dRPC-PAS administered questionnaires to all the 200 participants to collect information that will form the basis for future engagement and advocacy to the legislators at the states and national level.

The Evaluation Findings

Evaluation Findings:

Analysis of responses generated through the questionnaires revealed the following:

Out of the 200 administered questionnaires, 117 were returned completed, making the response rate to be 59%.

Socio-demographic distribution of the respondents showed:

Sex: 86 Males (74%) and 31 females (26%)
Age: Respondents ≥ 60 years were 26 (22%), 59-40 years were 71 (61%) and 39-20 years were 20 (17%) and none of the respondents were ≤ 19 years.
Educational level: 66 (56%) respondents have master’s degree or its equivalent, 35 (30%) have a first degree, while 15 (13%) respondents possess Ph.D., 1 respondent with the technical level of education and none with secondary school certificate as their highest.
Profession: 52 (44%) of the respondents were Government officials, while 16 (14%) were politicians, 15 (13%) were legislators, 8 (7%) have media as a profession, 12 (10%) respondents identified as development workers (6 local and 6 international), 5 (4%) respondents identified as independents, 2 (2%) educators, 1 respondent equivalent to 1% identified as a diplomat , 2 (2%) academics, and 1 (1%) analyst.


• 85% of the respondents agreed that advocacy is effective in influencing increased health financing. The above response also supports the following findings in this survey:
• 48% of the respondents adjudge the use of data-driven, evidence-informed advocacy models at formal gatherings like the recently held summit as the most effective way of influencing legislators to increase health sector funding. Also, 21%of the respondents believe legislators are likely to increase health sector budgets, if they are sensitized at formal gatherings to understand the impact of adequate health sector funding on their constituents and their prospective electoral values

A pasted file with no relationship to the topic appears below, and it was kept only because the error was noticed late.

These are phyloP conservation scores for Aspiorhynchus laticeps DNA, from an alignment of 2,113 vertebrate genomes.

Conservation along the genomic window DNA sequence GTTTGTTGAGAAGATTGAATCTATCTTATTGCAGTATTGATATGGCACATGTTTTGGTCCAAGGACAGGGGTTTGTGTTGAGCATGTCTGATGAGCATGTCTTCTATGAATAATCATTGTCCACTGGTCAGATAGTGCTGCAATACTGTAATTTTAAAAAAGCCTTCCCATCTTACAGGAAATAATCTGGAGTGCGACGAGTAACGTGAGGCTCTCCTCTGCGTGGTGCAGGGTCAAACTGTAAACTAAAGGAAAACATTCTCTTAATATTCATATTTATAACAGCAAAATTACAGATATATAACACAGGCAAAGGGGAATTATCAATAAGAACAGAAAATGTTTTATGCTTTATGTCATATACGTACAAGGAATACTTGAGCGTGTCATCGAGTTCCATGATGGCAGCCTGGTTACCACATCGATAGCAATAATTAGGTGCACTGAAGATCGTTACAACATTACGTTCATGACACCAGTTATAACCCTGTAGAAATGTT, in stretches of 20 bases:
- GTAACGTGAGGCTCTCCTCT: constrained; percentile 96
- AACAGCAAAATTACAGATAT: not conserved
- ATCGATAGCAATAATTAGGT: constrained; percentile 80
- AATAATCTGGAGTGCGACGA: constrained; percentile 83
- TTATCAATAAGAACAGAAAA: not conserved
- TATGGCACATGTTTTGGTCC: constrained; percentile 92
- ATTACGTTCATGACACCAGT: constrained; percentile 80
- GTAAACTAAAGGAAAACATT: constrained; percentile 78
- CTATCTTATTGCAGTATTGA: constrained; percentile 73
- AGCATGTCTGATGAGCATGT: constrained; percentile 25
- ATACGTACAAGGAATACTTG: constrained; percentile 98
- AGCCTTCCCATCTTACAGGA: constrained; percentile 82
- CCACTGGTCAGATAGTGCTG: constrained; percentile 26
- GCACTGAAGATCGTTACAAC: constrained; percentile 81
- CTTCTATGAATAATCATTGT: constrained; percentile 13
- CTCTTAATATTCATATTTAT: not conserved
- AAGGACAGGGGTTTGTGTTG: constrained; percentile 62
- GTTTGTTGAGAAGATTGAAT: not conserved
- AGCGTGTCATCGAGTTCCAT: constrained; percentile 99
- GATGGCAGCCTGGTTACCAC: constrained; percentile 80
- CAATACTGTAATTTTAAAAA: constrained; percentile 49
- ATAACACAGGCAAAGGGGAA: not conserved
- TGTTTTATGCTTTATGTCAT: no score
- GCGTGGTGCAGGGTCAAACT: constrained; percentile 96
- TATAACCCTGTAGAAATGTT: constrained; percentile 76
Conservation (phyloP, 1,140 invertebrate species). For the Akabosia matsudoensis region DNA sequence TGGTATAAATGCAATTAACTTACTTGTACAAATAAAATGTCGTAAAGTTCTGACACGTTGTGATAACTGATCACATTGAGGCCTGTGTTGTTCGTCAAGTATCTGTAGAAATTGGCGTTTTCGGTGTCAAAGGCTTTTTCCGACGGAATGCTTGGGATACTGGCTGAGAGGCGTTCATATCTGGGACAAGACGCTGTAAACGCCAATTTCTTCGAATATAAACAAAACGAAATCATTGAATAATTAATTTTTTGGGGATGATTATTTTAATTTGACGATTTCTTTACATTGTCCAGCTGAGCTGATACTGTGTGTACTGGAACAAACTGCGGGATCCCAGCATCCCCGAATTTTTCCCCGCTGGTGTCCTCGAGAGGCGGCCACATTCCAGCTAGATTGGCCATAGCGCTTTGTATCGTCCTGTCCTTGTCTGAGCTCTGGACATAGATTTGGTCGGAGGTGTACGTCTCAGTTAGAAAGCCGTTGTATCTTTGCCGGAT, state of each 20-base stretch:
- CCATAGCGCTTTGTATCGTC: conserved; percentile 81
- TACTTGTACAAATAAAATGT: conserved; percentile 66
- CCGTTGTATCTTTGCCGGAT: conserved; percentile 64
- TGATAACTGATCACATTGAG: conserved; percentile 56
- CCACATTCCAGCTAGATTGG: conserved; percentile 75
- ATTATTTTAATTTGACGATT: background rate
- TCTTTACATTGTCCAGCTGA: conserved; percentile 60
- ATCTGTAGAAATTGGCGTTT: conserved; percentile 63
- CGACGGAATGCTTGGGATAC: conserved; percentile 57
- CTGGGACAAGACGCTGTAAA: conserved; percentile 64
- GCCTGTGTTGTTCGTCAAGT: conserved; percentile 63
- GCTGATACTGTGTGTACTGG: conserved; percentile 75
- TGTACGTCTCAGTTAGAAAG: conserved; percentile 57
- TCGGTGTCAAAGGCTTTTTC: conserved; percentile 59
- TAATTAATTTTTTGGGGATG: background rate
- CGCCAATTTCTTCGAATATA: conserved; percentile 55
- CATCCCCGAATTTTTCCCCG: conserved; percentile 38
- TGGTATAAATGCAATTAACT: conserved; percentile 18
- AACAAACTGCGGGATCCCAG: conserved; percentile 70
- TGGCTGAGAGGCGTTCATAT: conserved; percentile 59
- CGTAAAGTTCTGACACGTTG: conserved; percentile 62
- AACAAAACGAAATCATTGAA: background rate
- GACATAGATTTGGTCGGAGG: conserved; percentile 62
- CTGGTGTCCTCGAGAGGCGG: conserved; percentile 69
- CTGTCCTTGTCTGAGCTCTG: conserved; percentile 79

• Similarly, 47% believe the executives could be influenced to increase the health sector budget through evidence-based advocacy engagements with sensitization on the burden of diseases and other health conditions in Nigeria.
• Both sexes agreed the use of evidence on diseases burden in Nigeria is the best advocacy tool for the executives. Also, a cross-analysis of the data showed more females (5%) believe the use of data on budget performance reviews and the analysis could is a better advocacy tool than the rest.
• Both sexes have a consensus on the use of data-driven, evidence-informed advocacy strategy as the most effective means of advocating the legislators to increase funding to the health sector
• 68% of the respondents believed that the most important health stakeholders with the capacity to influence Legislators’ view on healthcare financing was at the summit. The above findings underscore the number and magnitude of the health sector influencers in attendance at the summit to guide and support the participants on how best to cascade the lessons of the conference in their various states. More so, the response above supports the belief held by more than half (52% and 58%) of the respondents on the greater roles NGOs play in conducting budget performance review and to generate evidence for advocacy and attend budget public hearings to strengthen accountability and inclusive participation respectively.